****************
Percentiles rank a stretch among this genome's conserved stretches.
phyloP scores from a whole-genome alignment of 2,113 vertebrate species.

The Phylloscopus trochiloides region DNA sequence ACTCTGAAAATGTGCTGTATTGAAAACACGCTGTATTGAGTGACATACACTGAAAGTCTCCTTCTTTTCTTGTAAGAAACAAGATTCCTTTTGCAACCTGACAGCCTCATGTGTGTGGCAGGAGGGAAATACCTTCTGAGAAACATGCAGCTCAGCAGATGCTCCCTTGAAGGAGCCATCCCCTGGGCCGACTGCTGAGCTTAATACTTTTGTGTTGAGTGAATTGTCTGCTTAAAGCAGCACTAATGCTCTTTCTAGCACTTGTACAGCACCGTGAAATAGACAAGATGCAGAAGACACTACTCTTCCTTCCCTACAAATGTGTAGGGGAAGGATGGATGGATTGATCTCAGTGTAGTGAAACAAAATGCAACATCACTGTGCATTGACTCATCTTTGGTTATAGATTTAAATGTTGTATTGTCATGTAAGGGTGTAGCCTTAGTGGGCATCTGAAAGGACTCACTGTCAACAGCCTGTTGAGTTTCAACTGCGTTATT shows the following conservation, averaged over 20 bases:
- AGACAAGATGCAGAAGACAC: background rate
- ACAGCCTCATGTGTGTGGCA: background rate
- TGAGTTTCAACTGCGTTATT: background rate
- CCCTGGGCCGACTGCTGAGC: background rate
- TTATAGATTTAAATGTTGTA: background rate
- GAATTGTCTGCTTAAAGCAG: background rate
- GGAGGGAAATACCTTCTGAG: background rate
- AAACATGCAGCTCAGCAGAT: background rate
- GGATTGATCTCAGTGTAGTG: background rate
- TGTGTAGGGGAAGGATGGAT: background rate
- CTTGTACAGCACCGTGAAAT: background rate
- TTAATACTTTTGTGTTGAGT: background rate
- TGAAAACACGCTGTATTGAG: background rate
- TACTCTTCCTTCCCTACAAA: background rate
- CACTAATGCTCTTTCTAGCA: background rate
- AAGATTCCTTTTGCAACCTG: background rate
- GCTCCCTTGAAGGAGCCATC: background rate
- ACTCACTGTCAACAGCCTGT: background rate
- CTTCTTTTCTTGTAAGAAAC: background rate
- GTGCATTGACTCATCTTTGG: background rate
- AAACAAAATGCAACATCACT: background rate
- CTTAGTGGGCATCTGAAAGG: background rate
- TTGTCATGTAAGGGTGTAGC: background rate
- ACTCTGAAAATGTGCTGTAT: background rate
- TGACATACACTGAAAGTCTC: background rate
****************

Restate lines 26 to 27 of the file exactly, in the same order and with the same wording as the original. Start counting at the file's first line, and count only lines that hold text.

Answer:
- TTGTCATGTAAGGGTGTAGC: background rate
- ACTCTGAAAATGTGCTGTAT: background rate